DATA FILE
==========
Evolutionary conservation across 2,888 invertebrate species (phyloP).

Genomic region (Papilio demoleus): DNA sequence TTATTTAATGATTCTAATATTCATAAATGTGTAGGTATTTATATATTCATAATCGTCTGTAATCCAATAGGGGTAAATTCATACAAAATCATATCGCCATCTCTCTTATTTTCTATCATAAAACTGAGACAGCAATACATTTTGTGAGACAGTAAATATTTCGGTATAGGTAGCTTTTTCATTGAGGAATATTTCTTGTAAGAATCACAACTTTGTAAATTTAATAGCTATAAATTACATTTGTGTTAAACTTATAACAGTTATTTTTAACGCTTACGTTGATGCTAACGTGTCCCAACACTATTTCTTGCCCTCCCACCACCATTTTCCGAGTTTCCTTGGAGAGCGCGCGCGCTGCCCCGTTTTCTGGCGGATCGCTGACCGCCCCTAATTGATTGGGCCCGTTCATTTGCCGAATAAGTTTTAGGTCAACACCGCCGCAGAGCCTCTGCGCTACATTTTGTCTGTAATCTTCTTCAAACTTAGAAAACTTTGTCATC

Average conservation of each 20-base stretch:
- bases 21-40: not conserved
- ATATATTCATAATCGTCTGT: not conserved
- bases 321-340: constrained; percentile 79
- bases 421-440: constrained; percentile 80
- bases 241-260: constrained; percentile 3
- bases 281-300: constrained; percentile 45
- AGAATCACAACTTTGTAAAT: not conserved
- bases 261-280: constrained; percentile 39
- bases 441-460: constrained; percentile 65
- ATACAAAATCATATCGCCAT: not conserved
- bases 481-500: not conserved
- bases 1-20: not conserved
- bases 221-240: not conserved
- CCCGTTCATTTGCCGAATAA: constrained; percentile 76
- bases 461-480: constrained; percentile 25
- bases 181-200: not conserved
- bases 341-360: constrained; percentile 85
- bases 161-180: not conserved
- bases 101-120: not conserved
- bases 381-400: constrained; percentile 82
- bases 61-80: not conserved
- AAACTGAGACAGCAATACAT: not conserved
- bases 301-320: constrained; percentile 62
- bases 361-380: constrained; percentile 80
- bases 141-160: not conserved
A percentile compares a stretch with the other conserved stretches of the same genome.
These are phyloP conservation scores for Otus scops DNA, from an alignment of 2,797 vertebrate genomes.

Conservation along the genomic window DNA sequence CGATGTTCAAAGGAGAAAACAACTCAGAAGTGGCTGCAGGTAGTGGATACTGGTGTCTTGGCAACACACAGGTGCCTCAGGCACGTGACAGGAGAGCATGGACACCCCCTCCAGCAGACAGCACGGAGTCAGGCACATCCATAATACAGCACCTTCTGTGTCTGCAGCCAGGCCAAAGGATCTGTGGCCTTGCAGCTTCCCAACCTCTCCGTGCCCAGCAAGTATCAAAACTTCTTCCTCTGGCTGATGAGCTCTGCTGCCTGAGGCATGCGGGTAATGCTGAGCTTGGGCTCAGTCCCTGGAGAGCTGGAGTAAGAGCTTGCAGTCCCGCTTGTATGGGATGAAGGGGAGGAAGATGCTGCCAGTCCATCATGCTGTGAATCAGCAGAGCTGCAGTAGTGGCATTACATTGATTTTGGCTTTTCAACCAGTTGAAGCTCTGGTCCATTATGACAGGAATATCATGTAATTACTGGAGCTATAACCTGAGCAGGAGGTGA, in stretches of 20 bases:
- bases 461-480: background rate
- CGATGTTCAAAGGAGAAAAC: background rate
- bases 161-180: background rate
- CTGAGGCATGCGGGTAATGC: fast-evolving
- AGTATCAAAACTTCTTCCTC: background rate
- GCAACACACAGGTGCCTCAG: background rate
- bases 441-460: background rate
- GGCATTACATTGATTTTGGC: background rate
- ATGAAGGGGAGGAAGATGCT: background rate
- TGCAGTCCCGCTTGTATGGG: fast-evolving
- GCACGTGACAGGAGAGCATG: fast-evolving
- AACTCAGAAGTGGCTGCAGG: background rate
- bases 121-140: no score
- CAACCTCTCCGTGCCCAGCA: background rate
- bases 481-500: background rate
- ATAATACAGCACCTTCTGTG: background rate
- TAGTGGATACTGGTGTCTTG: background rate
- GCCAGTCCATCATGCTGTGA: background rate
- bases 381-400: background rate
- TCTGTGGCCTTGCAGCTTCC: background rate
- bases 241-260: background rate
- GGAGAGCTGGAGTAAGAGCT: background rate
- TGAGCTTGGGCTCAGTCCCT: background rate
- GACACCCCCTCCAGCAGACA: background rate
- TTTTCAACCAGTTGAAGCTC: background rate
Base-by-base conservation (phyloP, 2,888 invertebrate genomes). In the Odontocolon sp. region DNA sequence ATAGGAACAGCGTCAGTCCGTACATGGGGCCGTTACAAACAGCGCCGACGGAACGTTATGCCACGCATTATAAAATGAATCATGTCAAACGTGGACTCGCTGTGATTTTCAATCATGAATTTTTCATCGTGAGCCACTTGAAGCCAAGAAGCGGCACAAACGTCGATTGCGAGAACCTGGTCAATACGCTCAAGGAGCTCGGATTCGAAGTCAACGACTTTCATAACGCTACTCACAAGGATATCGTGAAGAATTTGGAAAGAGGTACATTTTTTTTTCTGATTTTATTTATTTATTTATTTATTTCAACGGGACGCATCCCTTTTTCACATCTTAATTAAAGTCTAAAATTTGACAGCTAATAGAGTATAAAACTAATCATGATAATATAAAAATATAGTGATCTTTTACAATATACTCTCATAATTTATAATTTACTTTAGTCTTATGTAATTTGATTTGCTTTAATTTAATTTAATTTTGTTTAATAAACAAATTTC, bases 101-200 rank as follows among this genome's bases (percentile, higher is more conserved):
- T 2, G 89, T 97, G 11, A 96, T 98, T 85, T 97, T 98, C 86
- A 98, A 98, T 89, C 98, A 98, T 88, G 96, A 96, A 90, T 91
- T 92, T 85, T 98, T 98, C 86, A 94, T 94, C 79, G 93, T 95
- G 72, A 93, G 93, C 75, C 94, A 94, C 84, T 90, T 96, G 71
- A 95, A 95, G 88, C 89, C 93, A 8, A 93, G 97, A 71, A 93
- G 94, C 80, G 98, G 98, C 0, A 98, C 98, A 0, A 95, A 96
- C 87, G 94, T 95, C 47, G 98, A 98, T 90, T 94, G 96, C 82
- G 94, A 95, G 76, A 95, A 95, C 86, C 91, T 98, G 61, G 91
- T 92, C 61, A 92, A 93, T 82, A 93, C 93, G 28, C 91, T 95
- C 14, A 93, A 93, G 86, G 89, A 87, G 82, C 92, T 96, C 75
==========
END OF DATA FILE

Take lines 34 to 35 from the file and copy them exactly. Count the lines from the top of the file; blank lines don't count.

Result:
- bases 161-180: background rate
- CTGAGGCATGCGGGTAATGC: fast-evolving